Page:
Low contact films are a popular choice because of their ease of application in warmer temperatures. But what’s the best way to install them in cooler temperatures? In order to simulate a low-temperature application, we set the temperature in our cold room to 58 degrees Fahrenheit or 14 degrees Celsius. We chose this jeep hood because although it’s mostly flat, the front corners have a tight, complex curve.

Starting the Application

Typically, we start a horizontal application like this, starting from the center of the graphic working out to the edges. Should we create wrinkles or creases like these, we will need to snap these areas up and reapply them. Installing low contact films at low temperatures can be frustrating because when we try to reposition a small part of the graphic, the entire thing disengages, which means we have to restart the application from the beginning. We also lose registration and have to realign the graphic, which takes extra time. To stop this from happening, apply a large area in the center of the hood. You can see that we have created some wrinkles around the edges of the application which need to be snapped up. But this time we’re going to first apply a little heat to the center area we just applied, which will lock it in place. Here, we will apply heat for 10 seconds, warming the graphic up to about 110 degrees Fahrenheit or 43 degrees Celsius, and reapply pressure with the squeegee. Now as I snap the film up it stops at the area that was locked in place by heat. In fact, the graphic is anchored well, which allows me to pull hard enough to create the right amount of tension to smooth out the wrinkles and be able to apply the graphic easily. Remember, we are in a cold environment, which means the film is stiffer and requires more force to create the right amount of tension. Now, we can apply the graphic out over the curves of the hood. So a quick review, we have installed this area here applied heat to the center locking it in place which allowed us to create tension here so that we could install out to the curves.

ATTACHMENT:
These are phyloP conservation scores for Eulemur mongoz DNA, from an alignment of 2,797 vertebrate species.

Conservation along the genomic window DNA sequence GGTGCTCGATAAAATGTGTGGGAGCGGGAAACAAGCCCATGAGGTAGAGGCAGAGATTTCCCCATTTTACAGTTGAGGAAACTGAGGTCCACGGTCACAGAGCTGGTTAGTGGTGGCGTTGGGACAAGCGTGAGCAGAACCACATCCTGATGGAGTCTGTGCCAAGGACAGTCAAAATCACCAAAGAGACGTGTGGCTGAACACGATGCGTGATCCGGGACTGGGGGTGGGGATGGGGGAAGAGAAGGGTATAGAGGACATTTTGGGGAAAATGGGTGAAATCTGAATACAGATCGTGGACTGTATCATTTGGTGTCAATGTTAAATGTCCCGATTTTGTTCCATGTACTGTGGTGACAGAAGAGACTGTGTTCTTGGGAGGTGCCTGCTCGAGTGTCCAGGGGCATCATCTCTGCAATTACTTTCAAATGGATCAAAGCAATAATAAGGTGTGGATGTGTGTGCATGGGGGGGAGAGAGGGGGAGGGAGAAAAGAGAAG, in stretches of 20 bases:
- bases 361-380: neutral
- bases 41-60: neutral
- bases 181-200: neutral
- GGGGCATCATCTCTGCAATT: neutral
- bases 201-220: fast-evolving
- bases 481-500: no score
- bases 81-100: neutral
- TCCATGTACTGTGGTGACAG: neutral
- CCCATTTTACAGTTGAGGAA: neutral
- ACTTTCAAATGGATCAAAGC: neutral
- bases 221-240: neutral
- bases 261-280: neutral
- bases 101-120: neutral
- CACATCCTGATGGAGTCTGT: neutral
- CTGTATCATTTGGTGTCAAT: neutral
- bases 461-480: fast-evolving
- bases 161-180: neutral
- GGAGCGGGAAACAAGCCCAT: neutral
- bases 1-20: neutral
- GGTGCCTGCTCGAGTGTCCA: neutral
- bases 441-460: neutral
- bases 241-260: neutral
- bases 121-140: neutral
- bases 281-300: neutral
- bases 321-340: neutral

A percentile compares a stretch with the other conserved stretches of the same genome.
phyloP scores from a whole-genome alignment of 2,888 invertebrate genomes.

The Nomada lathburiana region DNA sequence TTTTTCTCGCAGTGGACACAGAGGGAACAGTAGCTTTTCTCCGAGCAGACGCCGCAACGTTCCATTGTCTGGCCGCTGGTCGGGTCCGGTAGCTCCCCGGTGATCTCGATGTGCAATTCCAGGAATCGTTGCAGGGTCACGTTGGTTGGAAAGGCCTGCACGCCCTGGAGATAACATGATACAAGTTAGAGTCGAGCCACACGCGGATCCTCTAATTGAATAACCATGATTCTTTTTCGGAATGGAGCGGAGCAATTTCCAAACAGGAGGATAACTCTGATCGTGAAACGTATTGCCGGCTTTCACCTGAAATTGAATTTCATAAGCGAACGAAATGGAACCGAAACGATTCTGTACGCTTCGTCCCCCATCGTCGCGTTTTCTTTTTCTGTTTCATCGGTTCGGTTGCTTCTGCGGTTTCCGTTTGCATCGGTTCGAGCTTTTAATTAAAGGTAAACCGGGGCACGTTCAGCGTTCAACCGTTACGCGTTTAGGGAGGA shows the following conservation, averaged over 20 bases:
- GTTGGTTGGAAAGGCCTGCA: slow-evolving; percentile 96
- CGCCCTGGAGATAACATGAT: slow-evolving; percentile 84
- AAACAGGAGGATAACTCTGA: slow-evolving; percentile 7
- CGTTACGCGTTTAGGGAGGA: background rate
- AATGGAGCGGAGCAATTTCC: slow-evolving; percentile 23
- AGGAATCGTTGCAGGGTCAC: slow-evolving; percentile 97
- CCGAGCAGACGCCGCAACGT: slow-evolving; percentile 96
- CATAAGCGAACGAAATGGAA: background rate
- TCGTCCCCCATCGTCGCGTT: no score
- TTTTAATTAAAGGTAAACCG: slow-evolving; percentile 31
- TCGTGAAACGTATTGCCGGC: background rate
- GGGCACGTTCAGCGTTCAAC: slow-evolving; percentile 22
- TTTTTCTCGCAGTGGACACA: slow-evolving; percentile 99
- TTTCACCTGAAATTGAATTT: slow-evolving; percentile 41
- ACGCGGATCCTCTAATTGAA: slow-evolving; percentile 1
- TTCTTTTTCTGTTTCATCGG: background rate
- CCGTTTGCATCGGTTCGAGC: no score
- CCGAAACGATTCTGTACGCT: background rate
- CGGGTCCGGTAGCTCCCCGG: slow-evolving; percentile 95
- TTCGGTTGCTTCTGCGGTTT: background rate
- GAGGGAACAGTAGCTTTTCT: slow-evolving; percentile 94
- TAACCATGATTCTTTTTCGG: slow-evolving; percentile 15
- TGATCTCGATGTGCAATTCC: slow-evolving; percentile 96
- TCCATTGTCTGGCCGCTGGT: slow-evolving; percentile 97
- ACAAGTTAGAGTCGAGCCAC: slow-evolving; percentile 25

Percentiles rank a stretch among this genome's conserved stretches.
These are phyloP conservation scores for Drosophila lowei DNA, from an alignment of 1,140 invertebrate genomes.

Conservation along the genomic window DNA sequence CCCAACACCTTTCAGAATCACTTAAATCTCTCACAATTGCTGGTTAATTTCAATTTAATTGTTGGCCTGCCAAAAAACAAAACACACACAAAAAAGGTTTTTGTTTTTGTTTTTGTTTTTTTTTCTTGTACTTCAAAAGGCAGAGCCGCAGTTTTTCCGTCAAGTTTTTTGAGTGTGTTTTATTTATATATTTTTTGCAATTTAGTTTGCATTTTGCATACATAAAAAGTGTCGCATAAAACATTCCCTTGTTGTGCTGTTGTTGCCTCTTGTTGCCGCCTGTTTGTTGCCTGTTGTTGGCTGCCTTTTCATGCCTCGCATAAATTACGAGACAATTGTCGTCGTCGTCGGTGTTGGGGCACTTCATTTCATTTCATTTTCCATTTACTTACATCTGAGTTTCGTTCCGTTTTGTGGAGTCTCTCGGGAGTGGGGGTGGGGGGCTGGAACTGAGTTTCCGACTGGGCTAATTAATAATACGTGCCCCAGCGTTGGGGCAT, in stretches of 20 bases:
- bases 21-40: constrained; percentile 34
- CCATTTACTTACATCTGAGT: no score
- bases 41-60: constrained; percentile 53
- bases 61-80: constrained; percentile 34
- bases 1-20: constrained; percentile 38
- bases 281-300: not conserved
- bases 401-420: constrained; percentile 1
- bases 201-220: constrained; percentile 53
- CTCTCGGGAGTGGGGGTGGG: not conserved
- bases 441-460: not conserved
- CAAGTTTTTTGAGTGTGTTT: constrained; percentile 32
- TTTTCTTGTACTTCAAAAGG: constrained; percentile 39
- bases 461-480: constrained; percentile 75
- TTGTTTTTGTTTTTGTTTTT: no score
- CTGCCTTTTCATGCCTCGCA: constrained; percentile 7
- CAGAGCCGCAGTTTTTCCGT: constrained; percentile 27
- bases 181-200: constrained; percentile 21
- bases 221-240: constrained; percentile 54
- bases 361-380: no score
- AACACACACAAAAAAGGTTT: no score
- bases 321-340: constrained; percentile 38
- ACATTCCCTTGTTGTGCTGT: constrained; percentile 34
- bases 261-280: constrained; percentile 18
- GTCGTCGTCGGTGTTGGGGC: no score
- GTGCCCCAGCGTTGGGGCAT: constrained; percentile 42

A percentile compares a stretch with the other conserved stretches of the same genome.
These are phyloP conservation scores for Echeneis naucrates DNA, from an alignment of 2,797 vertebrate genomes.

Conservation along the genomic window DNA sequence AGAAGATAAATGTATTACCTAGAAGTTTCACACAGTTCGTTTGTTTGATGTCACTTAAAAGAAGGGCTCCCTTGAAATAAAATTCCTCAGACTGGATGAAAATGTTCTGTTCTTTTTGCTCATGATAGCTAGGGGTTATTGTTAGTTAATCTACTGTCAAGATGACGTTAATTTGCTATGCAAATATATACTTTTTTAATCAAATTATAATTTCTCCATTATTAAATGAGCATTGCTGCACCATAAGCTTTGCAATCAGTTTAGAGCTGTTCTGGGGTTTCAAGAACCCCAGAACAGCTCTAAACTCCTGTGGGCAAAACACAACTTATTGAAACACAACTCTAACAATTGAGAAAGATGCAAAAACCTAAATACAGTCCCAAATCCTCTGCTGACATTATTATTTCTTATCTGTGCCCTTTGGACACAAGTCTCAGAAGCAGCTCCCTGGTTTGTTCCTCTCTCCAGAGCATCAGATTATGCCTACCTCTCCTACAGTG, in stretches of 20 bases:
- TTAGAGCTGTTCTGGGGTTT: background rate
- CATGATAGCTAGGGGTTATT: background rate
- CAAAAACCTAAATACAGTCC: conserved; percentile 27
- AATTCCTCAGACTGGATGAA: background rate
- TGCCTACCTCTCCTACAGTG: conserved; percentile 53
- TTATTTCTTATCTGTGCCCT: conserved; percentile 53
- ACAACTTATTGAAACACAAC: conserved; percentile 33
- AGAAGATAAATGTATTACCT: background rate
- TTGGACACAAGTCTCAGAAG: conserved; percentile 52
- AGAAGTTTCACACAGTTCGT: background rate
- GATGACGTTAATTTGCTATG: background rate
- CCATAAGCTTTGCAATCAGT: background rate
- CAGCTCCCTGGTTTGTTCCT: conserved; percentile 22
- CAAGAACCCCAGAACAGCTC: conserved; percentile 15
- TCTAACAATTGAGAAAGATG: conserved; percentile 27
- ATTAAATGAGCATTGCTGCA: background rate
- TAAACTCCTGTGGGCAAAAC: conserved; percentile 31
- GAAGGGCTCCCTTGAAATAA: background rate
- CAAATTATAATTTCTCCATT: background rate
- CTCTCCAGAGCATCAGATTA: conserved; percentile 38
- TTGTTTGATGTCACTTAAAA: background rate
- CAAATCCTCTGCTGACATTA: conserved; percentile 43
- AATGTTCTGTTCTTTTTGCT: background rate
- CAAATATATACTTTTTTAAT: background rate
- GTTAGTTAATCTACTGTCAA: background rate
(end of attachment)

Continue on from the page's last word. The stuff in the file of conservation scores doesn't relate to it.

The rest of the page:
Removing Wrinkles

Since the film is stiffer than usual, these wrinkles need to be snapped up. If we do, the graphic will lift all the way back to the area that was locked in place by heat, creating a lot of extra work. We’re going to apply heat to this strip here to lock it in place so that we only snap up the vinyl along the curve of the hood. Then we can work the vinyl down to the edges of the hood. Once again, we are applying a few seconds of heat and pressure to this strip of installed graphics near the curves of the hood. This is just enough heat to activate the adhesive and lock it in place allowing us to continue on to the next step of the application.

Simple Curves